The Second Law of Risk Management

Monday, February 14, 2011

Healthcare CSO

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As promised, I have more thoughts explaining my "laws of risk management". Here comes the second post of three on risk management at the CSO level of thinking. These posts are organized around my "laws of risk management".

The first post dealt with the reality that risk managed at the wrong level will lead to crisis. This post will deal with the reality that security controls and risk mitigation have to be aligned with the business.

The Second Law of Risk Management: Align Security Risk Management with the Business... aka Your "Risk Mitigation" Is Going To Hurt My Revenue!

Risk management has to be aligned with the needs of the business. Forgetting to take into account business and drivers is a fairly straightforward way for one of two things to happen.

Either your risk management activities will stifle the business in some fashion and result in anger, distrust, harm and perhaps you, the CSO, seeking a new job. Or, and perhaps worse, it will result in the business discarding and marginalizing the CSO and security risk management because you "just don't get it".

One of the most critical things that security practitioners tend to not get, to not understand, is that being part of the business means you contribute to the success of the business. Better information security, generally, is not considered contributing to the success of the business.

To contribute, you must provide value in either the top line or bottom line of revenue. That means you either make things more efficient and less costly and avoid unforecast operating expenses (bottom line) or you help generate new revenue (top line). You must show where you directly contribute to that if you want to be part of the business, not a tolerated outsider.

If you've identified a significant risk of data theft or loss and propose something that costs the company money, you had better show why the company should spend that money. Sometimes this is called Return on Investment (ROI).

Personally, I think ROI is a game the accountants created and that they privately call "make the business guy chase the pretty lights". ROI studies are all well and good, but honestly business leaders make decisions that are less well analyzed than all that.

If you can show that you will improve the bottom line somehow, you have a darn good shot at being aligned with the business with your wonderful risk mitigation idea. EVEN better is if you can show that the company could generate new revenue because of your wonderful idea. If you can't show either, then you are an expense. And expenses must be managed, controlled and made as small as possible in order to maximize profit.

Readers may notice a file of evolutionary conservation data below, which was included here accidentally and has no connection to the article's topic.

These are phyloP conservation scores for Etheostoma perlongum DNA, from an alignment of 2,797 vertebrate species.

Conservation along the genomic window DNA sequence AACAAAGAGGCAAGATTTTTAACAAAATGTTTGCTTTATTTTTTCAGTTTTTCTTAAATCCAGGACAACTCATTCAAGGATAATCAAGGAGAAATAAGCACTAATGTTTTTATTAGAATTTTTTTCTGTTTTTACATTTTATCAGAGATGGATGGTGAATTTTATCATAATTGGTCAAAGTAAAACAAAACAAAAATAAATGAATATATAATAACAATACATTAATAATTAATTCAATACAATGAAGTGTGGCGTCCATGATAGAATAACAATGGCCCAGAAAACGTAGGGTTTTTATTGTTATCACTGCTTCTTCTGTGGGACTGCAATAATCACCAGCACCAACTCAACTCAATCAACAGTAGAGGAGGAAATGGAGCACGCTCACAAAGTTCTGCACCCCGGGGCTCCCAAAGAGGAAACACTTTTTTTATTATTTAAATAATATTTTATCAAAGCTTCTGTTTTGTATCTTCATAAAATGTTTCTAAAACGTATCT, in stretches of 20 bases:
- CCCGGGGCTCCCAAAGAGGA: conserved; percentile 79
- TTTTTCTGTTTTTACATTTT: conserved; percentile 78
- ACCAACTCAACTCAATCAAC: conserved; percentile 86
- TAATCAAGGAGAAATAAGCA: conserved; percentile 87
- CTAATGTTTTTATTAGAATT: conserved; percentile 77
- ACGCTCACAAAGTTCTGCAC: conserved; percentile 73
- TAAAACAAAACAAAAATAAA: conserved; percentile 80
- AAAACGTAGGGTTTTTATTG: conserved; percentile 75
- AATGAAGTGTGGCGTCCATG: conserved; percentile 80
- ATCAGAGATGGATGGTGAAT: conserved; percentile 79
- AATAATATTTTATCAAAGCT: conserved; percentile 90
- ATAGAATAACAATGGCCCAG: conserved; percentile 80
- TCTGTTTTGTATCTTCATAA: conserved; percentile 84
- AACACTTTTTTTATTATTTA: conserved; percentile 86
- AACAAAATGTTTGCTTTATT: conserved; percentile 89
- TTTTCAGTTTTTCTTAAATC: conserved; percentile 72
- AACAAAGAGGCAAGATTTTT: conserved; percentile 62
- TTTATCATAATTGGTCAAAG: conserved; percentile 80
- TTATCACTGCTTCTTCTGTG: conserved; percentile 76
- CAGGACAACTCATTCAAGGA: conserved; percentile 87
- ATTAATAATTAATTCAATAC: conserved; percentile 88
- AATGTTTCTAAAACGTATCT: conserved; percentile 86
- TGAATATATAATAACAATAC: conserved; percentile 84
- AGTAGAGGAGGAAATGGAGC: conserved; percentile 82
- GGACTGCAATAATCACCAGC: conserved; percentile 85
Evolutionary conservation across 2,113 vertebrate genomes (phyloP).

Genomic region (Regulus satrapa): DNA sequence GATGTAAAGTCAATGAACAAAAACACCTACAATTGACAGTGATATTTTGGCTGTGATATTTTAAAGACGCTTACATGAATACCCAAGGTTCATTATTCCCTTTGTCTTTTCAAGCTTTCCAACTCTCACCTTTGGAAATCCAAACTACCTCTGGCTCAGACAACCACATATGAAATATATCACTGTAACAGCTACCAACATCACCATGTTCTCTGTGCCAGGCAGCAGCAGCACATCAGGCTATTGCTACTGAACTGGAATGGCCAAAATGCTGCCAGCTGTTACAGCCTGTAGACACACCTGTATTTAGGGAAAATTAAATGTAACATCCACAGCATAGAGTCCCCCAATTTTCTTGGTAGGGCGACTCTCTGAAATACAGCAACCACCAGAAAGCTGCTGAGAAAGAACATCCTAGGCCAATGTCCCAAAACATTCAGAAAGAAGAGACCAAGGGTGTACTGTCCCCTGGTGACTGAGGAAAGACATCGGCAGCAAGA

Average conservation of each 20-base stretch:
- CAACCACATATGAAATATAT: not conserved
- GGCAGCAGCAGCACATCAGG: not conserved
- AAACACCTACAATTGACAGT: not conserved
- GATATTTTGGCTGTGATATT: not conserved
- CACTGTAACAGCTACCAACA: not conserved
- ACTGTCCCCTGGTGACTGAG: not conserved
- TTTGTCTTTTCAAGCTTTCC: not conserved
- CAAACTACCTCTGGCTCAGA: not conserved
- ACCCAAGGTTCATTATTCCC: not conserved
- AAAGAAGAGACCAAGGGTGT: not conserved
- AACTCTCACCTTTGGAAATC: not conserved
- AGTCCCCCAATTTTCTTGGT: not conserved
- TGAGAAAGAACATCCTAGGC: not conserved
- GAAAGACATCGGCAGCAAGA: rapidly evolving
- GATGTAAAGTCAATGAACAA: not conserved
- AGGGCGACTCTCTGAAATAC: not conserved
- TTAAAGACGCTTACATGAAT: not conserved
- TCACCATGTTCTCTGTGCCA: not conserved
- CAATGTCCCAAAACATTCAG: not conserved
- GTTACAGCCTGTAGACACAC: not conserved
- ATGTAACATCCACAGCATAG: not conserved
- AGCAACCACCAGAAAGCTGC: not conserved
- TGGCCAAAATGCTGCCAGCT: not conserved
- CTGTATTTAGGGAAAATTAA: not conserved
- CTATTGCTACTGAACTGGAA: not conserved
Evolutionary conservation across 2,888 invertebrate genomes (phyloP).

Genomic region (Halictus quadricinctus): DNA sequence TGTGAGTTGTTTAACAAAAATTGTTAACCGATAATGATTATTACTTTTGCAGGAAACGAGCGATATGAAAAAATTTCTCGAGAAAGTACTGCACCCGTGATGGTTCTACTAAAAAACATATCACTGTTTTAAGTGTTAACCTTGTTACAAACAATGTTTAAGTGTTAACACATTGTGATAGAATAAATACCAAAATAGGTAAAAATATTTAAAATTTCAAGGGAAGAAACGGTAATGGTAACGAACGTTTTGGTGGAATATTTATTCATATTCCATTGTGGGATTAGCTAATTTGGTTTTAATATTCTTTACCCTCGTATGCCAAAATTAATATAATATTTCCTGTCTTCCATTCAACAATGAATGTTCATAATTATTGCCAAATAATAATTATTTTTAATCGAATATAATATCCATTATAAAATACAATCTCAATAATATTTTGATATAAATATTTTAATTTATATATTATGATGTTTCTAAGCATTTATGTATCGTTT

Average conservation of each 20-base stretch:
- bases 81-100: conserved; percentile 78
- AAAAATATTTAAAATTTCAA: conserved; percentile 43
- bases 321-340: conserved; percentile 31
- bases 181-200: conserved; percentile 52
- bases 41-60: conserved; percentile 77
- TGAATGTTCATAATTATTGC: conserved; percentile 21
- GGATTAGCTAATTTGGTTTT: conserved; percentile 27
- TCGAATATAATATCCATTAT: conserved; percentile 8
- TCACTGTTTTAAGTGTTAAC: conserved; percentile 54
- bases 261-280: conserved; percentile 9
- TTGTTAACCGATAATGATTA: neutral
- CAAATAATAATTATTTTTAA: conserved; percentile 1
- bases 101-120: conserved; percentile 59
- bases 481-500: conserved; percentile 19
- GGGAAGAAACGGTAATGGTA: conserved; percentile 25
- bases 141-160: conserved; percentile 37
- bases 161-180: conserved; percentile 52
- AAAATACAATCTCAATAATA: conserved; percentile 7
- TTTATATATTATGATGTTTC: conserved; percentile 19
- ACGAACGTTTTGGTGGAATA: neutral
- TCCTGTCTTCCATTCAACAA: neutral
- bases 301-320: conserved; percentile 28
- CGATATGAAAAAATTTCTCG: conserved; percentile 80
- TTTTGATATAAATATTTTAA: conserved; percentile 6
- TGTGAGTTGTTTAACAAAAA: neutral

So, no matter how wonderful your idea, you need to figure out more than just here's my great new idea. Because it is likely that the business guy involved in the discussion is going to poke holes in it because it makes his employees less efficient, his IT systems more costly, his compliance and training requirements greater. If you do that, you are not aligned with the business and your risk mitigation plan is never going anywhere but file 13.

Cross-posted from Security, Cigars & FUD

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Ben Keeley 'One of the most critical things that security practitioners tend to not get, to not understand, is that being part of the business means you contribute to the success of the business. Better information security, generally, is not considered contributing to the success of the business.

To contribute, you must provide value in either the top line or bottom line of revenue. That means you either make things more efficient and less costly and avoid unforecast operating expenses (bottom line) or you help generate new revenue (top line). You must show where you directly contribute to that if you want to be part of the business, not a tolerated outsider.'

A question I'd ask is do business managers appreciate the real financial impact of successfully exploited vulnerabilities (fines, loss of business etc), do they even have an appetite to discuss such things? (I have my own opinion here). As much as the 'security guy' needs to be able to understand the business, doesn't the 'business guy' also need to think beyond this quarters revenue/sales targets?
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